Date: Friday, November 13, 2009

• Speaker: Leonardo Marazzi, Western Kentucky University
• Title: Scattering and inverse scattering on some classes of conformally compact manifolds
• Abstract: We study scattering theory on Asymptotically Hyperbolic (AH) manifolds  and its generalizations to conformally compact manifolds and AH Einstein manifolds. Some examples of AH manifolds are the de Sitter-Schwarzschild model of the exterior of a black hole, which can be viewed as an AH manifold with two ends; and the Schwarzschild model of the exterior of a black hole, for which one of the two ends is a AH manifold, and the other end is an Asymptotically Euclidean manifold. Other examples of AH manifolds are given by quotients of the hyperbolic space by particular groups of motion. We also  discuss some open problems in this area.

Date: Friday, December 4, 2009

• Speaker: Joanna Pressley, Vanderbilt University
• Title: Complementary responses to mean and variance modulations in the perfect integrate-and-fire model
• Abstract:  In the perfect integrate-and-fire model (PIF), the membrane voltage is proportional to the integral of the input current since the time of the previous spike. It has been shown that the firing rate within a noise free ensemble of PIF neurons responds instantaneously to dynamic changes in the input current, whereas in the presence of white noise, model neurons preferentially pass low frequency modulations of the mean current.   Here, we prove that when the input variance is perturbed while holding the mean current constant, the PIF responds preferentially to high frequency modulations.   Moreover, the linear filters for mean and variance modulations are complementary, adding exactly to one. Since changes in the rate of Poisson distributed inputs lead to proportional changes in the mean and variance, these results imply that an ensemble of PIF neurons transmits a perfect replica of the time-varying input rate for Poisson distributed input. A more general argument shows that this property holds for any signal leading to proportional changes in the mean and variance of the input current.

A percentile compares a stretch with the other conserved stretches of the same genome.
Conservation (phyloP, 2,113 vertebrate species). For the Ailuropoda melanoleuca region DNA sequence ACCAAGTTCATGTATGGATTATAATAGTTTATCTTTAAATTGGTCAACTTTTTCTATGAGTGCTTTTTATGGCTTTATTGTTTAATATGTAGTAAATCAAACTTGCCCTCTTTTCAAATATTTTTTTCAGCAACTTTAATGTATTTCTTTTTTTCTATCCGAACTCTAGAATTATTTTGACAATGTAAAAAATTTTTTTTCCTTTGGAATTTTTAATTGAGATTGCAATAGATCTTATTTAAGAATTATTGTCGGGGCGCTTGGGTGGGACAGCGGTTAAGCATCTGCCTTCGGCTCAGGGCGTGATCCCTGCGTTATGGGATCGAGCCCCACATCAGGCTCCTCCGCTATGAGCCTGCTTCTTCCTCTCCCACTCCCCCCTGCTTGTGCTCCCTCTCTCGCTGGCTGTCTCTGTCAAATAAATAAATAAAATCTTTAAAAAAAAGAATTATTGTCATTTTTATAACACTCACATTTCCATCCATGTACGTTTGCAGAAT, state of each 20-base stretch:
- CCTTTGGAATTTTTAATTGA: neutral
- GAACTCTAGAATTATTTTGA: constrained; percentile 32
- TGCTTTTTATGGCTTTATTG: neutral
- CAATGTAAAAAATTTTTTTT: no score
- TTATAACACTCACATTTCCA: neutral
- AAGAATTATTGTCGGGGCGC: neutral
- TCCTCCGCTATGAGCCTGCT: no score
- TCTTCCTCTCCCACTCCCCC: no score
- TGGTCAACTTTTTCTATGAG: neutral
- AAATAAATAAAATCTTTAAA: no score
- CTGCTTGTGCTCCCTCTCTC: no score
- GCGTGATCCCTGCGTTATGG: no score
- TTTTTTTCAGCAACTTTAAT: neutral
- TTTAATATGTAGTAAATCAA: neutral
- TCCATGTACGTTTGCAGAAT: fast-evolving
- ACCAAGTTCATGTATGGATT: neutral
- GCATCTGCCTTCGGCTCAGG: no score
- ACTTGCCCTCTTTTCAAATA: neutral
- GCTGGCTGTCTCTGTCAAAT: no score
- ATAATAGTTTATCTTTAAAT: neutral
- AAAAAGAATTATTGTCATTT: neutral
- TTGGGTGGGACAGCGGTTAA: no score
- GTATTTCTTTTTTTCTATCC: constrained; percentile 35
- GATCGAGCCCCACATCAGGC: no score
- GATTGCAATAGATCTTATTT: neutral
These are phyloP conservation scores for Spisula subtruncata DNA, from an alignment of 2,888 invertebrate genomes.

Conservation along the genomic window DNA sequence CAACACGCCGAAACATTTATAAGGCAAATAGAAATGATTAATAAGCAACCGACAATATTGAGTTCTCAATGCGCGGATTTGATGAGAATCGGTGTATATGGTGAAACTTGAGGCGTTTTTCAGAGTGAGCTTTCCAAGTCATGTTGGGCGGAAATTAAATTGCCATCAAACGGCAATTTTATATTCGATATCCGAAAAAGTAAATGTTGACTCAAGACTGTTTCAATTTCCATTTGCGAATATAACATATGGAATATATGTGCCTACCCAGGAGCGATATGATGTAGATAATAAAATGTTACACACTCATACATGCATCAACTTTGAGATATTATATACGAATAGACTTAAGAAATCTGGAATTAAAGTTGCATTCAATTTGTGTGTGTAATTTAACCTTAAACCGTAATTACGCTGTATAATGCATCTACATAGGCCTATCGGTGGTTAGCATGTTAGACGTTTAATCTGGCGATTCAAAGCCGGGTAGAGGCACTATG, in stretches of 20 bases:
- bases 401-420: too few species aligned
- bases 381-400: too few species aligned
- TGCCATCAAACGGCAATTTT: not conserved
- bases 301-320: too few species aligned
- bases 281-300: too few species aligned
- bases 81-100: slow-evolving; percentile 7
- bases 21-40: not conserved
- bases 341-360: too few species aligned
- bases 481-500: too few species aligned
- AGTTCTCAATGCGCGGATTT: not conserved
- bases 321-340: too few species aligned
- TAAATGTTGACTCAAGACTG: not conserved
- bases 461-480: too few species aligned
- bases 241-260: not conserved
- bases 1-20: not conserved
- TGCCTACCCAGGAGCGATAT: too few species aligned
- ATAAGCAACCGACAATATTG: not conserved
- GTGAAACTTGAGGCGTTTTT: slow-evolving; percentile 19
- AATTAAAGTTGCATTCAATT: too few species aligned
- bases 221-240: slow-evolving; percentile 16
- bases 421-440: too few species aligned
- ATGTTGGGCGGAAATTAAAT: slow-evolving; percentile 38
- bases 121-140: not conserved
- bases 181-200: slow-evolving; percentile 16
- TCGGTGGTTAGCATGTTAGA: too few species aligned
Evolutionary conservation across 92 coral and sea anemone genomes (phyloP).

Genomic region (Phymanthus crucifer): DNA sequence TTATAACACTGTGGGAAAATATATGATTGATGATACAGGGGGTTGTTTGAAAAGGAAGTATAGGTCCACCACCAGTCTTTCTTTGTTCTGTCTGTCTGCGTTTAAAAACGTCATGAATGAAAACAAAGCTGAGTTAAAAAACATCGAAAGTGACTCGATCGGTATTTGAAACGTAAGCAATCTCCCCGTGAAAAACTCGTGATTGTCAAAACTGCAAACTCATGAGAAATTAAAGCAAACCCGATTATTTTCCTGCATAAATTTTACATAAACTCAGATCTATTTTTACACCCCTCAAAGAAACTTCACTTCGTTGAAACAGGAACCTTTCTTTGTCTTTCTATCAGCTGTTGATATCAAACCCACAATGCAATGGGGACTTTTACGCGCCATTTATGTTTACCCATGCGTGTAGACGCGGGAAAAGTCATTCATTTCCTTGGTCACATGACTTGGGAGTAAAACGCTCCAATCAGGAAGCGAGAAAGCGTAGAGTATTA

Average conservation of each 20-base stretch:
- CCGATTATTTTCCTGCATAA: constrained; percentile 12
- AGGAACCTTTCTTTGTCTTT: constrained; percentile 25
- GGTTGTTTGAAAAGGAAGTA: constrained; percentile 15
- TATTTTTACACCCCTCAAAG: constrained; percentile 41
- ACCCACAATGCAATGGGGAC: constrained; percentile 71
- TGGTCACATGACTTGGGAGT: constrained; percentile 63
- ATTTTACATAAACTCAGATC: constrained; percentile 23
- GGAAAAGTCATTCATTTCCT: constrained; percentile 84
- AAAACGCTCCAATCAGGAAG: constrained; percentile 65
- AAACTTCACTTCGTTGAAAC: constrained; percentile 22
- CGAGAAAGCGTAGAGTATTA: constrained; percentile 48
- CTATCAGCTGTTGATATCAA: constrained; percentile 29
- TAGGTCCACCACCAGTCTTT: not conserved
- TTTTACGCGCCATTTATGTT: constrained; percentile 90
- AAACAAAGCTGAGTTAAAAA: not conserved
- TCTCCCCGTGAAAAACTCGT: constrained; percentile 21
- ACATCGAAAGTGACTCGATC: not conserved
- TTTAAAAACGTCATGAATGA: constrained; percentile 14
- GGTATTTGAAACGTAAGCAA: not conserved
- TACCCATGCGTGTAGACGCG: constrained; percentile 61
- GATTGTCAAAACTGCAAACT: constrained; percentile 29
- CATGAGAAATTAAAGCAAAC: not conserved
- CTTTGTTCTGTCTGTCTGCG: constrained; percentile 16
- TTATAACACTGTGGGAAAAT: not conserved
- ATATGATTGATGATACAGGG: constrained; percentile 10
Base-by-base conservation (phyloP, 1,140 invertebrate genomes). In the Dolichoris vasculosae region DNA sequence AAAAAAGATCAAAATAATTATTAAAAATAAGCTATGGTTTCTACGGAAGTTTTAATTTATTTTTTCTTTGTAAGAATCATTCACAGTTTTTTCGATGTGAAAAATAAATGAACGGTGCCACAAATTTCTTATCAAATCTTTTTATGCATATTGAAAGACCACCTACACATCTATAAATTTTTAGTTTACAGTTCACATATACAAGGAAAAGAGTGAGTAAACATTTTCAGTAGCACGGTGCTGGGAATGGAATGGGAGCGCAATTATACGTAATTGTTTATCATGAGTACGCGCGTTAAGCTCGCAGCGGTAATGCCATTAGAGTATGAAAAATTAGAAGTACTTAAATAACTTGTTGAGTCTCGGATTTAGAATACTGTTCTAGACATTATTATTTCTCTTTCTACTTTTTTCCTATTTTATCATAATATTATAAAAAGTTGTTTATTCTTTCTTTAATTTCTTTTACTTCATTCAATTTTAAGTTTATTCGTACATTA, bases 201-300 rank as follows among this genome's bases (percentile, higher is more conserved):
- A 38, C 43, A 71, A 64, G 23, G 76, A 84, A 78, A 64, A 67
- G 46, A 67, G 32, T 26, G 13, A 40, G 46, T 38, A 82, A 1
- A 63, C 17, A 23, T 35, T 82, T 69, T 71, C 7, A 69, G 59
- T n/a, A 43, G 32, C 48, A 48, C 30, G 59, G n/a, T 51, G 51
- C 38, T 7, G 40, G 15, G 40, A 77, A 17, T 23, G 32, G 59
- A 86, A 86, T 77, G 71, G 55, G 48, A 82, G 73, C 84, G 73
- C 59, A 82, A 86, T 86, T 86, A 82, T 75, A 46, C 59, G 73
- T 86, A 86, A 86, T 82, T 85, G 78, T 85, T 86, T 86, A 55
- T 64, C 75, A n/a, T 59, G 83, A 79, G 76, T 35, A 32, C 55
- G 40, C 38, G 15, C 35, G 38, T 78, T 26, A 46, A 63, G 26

Date: Friday, February 5, 2010

• Speaker:  Juraj Foldes, Vanderbilt University
• Title:  Liouville type theorems and a priori estimates for elliptic and parabolic problems, I
• Abstract: Using the method of moving hyperplanes we prove classical and new nonlinear Liouville type theorems. We also show how these theorems combined with scaling give rise to the a apriori estimates for elliptic and parabolic problems.

Date: Friday, February 12, 2010

• Speaker:  Zhian Wang, Vanderbilt University
• Title: Modeling of cellular and population dynamics of chemotaxis
• Abstract: Chemotaxis is directed cell movement in response to external signal (or chemical). In this talk, we will discuss the different approaches of modeling cellular dynamics of chemotaxis and the derivation of the population model from the cellular models. Particularly we are interested in how to incorporate the individual cell properties into the macroscopic parameters.

Date: Friday, February 19, 2010

• Speaker:  Juraj Foldes, Vanderbilt University
• Title: Liouville type theorems and a priori estimates for elliptic and parabolic problems, II